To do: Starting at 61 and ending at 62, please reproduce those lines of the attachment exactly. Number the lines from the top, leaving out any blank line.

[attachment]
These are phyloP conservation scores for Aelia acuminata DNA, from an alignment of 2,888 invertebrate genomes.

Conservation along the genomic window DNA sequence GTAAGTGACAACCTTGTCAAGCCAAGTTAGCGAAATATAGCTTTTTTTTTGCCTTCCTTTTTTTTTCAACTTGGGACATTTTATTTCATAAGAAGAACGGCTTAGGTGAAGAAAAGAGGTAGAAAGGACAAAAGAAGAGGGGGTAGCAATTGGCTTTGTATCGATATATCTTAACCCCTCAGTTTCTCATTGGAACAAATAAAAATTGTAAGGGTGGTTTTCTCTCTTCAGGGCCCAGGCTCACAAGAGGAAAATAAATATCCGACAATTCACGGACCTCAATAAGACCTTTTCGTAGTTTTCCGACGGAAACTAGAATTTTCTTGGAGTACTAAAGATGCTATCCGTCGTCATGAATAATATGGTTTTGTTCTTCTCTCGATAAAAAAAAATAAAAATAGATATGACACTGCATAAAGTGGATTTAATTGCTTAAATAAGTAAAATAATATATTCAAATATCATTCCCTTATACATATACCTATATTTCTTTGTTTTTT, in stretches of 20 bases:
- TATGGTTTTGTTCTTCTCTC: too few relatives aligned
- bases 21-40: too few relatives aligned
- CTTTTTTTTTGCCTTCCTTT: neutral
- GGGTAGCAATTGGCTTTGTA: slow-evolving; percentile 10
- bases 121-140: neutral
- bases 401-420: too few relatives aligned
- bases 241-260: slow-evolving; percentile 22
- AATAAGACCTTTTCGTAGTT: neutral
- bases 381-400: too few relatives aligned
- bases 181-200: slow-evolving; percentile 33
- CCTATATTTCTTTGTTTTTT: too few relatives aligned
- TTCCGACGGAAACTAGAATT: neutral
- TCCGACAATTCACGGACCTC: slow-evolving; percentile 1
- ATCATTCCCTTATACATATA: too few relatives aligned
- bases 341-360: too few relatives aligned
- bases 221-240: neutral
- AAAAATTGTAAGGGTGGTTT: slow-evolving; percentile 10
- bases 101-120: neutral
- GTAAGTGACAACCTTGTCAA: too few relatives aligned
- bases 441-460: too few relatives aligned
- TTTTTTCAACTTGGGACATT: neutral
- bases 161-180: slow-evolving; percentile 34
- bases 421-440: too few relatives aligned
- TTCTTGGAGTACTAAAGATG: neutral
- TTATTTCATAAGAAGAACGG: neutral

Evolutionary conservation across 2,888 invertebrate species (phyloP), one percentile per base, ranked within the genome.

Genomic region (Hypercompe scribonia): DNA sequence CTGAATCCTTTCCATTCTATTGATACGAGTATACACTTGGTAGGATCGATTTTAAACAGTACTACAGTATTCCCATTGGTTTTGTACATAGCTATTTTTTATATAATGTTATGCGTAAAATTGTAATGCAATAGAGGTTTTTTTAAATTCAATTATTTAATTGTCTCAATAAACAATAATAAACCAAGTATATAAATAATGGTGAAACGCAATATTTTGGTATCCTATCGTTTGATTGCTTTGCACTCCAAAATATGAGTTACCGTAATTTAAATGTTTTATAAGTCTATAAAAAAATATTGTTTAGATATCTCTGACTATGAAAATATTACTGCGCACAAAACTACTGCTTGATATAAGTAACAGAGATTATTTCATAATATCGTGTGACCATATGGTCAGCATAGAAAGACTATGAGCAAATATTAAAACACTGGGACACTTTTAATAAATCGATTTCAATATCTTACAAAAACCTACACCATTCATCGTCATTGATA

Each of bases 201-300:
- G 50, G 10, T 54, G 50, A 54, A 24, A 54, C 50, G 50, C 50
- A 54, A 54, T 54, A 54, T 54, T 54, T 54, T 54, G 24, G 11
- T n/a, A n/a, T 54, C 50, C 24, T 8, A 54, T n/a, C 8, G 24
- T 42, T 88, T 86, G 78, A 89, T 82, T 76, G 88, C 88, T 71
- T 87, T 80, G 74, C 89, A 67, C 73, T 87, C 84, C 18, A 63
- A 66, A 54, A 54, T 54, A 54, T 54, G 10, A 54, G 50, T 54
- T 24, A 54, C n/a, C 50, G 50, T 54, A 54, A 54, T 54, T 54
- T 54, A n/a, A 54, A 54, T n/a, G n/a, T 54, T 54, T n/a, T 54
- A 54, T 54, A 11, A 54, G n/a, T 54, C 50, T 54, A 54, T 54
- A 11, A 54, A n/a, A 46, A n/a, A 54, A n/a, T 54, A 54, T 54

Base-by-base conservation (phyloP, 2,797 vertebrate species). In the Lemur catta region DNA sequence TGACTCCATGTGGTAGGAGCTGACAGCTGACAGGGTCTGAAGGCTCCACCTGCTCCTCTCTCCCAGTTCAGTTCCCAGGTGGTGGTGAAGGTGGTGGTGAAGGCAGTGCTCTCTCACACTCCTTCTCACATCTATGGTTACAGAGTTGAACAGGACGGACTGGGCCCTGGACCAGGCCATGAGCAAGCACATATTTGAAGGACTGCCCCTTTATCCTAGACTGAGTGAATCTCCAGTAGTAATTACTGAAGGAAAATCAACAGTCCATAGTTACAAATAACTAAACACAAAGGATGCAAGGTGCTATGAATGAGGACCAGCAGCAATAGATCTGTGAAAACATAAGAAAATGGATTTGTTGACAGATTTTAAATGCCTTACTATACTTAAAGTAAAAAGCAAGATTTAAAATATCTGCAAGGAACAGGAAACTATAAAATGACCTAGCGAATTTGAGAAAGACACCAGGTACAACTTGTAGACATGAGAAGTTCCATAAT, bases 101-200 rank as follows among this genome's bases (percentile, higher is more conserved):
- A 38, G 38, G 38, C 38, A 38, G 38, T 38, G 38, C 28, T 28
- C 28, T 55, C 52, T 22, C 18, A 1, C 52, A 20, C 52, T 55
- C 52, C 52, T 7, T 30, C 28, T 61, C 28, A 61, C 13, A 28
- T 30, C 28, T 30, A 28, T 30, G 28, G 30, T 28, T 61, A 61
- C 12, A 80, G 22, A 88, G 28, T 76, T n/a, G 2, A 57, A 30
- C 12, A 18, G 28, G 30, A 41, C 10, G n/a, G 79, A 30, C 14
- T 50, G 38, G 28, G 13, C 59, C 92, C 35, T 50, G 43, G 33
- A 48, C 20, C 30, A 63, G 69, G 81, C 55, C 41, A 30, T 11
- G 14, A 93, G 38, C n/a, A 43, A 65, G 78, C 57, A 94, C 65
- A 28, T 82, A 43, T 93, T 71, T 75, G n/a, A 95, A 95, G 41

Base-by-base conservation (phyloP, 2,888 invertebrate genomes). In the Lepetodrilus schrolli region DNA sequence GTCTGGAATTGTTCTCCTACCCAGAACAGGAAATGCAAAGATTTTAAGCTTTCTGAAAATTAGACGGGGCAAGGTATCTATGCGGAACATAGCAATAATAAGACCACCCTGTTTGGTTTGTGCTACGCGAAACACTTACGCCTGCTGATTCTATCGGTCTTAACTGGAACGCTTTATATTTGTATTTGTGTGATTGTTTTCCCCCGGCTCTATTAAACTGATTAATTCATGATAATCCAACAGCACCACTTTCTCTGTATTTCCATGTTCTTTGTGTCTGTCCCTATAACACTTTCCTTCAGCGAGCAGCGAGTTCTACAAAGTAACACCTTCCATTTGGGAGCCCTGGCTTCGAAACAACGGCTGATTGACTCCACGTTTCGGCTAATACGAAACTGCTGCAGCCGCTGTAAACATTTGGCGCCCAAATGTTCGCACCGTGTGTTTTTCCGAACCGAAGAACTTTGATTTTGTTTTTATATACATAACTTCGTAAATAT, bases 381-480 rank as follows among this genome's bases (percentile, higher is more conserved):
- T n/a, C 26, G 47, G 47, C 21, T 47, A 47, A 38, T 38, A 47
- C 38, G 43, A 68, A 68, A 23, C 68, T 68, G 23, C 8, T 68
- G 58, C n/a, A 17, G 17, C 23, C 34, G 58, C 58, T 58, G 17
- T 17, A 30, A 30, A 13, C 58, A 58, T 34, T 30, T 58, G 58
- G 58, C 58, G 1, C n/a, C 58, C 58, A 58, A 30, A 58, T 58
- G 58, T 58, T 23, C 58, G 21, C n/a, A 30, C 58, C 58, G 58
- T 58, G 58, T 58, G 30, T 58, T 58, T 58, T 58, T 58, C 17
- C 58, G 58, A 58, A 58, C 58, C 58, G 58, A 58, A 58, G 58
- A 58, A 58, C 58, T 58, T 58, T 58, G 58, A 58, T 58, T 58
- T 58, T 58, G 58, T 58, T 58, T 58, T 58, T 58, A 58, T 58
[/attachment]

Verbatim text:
- A 58, A 58, C 58, T 58, T 58, T 58, G 58, A 58, T 58, T 58
- T 58, T 58, G 58, T 58, T 58, T 58, T 58, T 58, A 58, T 58